For example...... your living room is always warm and your bedroom is cold. Your bedroom sensor says "it's cold in here - turn the heat on". The heat turns on..... the bedroom gets warm and the living room gets hot. The living room sensor says " turn the heat off" and the bedroom gets cold. How did the remote sensors help ?

One thermostat controls one system. If you had a zoning system...... that would be different.
 
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Old 12-08-18, 04:06 PM
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I think we are talking about two different things here. It would be nice to have equal heat distribution, but my house is old. My ducts are old. The room I am in a lot has a bunch of floor to ceiling windows and skylights so it is not as insulated or efficient as the rest of the hose. It is probably not possible to have even distribution with what is there. You did say thermostat placement may help a little, which is essentially the same thing as the sensors, right? In my case, I could either move the entire thermostat or buy one with a sensor and put the sensor where I would have moved the thermostat. Of course that room will get hotter and the hall will be even hotter. But if there are more frequent temperature drops in the hall than in the room I am concerned about, won't thermostat placement help? The biggest example is in the morning when it goes from 62 to 67. My house is pretty big and it warms up where the thermostat is very fast, probably because it is at the top of the open stairway so heat rises from downstairs in addition to the register nearby. I would also imagine since that is probably the hottest area of the house, the heat dissipates quickly to the colder areas, thus dropping the temperature at the thermostat and causing the furnace to go on very frequently. So wouldn't moving the thermostat (or a sensor) to a different area at least cause the furnace to initially heat up longer and not go on as often? I have no expertise in this field but am just trying to think this through, so maybe I am overthinking it or totally going about it the wrong way, but that is just my theory.
 
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Old 12-08-18, 04:12 PM
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Yes...... you can add a remote sensor or move your thermostat but the temperatures and how everything heats will remain the same.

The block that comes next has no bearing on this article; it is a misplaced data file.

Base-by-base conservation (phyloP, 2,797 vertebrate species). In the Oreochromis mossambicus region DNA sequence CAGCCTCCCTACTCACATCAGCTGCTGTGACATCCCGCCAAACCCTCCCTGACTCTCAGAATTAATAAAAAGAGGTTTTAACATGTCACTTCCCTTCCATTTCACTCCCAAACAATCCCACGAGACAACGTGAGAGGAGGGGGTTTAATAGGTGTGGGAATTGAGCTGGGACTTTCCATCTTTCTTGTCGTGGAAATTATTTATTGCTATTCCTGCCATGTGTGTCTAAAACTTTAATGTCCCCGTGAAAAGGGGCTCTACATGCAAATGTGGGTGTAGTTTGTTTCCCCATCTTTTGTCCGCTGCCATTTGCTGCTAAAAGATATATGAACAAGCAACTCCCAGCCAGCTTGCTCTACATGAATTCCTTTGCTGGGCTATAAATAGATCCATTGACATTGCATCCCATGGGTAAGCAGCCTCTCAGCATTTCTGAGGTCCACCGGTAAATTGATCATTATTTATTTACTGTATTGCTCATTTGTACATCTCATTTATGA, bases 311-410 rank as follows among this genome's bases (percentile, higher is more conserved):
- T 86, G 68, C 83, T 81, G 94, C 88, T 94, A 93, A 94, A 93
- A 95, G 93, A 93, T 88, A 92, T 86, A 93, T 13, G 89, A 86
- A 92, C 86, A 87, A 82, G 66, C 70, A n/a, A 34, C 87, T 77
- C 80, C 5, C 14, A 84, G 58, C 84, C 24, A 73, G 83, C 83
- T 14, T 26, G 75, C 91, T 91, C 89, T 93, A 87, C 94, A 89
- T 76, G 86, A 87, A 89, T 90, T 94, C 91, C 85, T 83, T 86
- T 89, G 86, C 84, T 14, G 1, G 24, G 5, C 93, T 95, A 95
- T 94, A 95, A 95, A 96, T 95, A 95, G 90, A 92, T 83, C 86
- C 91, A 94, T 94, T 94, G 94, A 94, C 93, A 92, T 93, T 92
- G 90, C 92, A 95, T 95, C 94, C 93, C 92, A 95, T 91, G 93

You can put the sensor in the coldest area. That area will now heat up to what you have the thermostat calling for. The location where the thermostat was sensing will now be much hotter than it used to be.
 
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Old 12-10-18, 06:22 AM
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To answer dm's question about programming: You make "comfort settings" that correspond to the temperature ranges you want. For each setting, you also set which sensors to use (e.g. Living Room when Home, Bedrooms when sleeping). Then you can make a schedule for when the various settings are active. Although the initial setup for Ecobee had some oddities, regular operation has been very nice. Supposedly, the sensors also know if a person is in the room, but we haven't used that, and it may be unreliable.

Pete is correct that moving the sensor doesn't "magically" fix the underlying heat distribution issue. But in reality, people are in certain locations, and their ambient temperature is what matters. It doesn't matter if the rest of the house is freezing or too hot, if where the people are feels good. The smart thermostat with extra sensors is a winner, because it can make people more comfortable by controlling their ambient temperature better.
 
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Old 12-10-18, 10:08 AM
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I want to add that the Ecobee at least can improve temperature uniformity with a setting to run the blower at least X minutes every hour. If you have a problem where certain rooms cool down fast, but the thermostat is in a room that retains heat, running the fan evens out the temperature.
 
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Old 12-10-18, 11:56 AM
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slightly OT, but I have a new Ecobee 4 (installed two days ago)... Where is this setting? I want to try this

^^^^ignore please. I found it